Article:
Despite challenges from movies, radio, and television, theater has continued to thrive in the twentieth century. Perhaps this is so because of the "live" nature of theater, for theater is an event in which the performers are in the presence of the audience. This creates a circular flow of energy, as performer affects audience and audience affects performer.
This effect is magnified by the fact that theater is a communal event. The group experience is indispensable to theater, as the group reinforces the emotions experienced by the individual and creates a "collective mind." When a collection of individuals respond more or less in unison to what is occurring onstage, their relationship to one another is reaffirmed and strengthened.
In addition, the makeup of the audience can have an effect on the quality of the actor-audience relationship and alter the theatrical event. A homogeneous group of people will affect the performance in one way, a heterogeneous group another.
A degree of aesthetic distance is necessary for theater to be effective. It is essential that the roles of the performer and the observer remain distinct. It is this distinction that separates observed theater from participatory theater. In observed theater, the audience uses its imagination to participate in the play vicariously while separated from the action. In participatory theater, those who take part in the play are not performers in the usual sense, and there is no attempt to follow a written script. The emphasis is on education, personal development, or therapy.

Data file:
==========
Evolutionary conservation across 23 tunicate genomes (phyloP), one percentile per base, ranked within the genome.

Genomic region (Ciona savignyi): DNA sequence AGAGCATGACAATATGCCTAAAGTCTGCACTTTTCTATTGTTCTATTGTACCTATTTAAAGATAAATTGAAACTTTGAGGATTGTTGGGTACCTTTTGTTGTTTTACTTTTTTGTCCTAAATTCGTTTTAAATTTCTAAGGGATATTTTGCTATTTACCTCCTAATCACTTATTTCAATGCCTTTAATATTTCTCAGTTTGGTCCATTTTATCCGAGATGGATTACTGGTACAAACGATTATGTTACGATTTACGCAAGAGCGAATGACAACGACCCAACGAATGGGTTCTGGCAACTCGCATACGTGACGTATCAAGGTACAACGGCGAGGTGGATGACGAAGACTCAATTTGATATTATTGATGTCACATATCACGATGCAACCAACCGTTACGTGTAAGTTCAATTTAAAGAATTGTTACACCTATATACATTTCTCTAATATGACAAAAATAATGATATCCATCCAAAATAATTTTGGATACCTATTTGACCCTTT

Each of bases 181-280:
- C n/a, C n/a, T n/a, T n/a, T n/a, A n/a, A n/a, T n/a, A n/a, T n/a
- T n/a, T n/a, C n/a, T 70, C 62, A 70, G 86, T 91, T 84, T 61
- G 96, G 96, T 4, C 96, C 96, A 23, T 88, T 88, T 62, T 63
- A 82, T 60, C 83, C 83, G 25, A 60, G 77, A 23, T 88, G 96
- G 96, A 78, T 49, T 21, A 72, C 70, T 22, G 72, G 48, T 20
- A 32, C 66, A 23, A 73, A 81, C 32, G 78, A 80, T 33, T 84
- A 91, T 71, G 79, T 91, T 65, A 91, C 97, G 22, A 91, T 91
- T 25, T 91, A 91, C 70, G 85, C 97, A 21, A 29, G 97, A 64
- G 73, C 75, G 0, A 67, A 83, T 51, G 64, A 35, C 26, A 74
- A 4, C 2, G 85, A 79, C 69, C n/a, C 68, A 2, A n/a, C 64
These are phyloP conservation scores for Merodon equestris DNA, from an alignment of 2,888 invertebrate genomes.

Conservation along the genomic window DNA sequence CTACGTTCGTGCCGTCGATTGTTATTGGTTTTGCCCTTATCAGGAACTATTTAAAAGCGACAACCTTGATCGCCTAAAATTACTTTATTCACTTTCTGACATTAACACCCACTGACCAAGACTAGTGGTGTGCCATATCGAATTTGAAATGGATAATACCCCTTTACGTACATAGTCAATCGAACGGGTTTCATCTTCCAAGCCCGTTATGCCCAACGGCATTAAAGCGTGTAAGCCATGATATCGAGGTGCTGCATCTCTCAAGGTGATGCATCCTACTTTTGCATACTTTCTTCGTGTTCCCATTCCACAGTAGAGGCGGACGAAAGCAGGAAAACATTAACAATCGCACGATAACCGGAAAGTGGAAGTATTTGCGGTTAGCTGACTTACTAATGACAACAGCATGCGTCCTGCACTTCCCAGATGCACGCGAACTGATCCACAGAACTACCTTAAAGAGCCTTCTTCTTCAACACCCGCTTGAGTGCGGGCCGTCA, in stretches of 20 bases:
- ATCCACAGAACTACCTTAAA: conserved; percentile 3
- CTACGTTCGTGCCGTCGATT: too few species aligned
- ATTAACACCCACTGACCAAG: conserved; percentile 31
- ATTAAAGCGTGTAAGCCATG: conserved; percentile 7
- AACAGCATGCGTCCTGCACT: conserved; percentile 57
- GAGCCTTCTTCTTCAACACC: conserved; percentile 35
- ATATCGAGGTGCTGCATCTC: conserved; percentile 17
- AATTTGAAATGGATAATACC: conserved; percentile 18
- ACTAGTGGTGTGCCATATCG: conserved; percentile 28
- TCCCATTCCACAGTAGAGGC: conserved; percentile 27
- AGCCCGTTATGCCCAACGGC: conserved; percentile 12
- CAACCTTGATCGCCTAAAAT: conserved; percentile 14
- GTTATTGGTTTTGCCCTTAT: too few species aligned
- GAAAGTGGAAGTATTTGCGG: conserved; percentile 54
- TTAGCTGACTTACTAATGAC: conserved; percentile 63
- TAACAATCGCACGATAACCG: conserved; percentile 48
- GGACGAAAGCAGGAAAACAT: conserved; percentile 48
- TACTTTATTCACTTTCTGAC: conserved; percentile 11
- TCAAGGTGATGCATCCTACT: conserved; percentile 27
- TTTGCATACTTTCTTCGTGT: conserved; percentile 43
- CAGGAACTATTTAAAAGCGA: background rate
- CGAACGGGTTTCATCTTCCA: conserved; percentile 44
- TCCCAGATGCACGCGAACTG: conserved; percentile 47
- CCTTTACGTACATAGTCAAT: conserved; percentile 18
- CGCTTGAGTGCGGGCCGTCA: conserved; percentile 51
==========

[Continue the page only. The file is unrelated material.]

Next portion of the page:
Nowhere is the exchange between actors and audience more evident than in the creation of illusion in theater. While illusion may be initiated by the creators of theater, it is completed by the audience through the use of the dramatic imagination. Two powerful tools of the imagination, which are an important part not only of theater but of real life, are symbol and metaphor.
Theater can mirror life in many ways, presenting aspects of either observable reality or the reality that lies beneath the surface or within the imagination. An audience in a theater is asked to accept many kinds of imaginary worlds. One way to differentiate these imaginary realms is to divide them into what is called realistic and nonrealistic theater. Realism, which became the dominant form of European drama in the late nineteenth century, attempts to recreate life so closely that the audience assumes it must be life. Nonrealism, on the other hand, attempts to transcend observed reality and present the part of life that exists in the mind. However, it is a mistake to assume that these two approaches are mutually exclusive. Most theater performances contain a mixture of realistic and nonrealistic elements.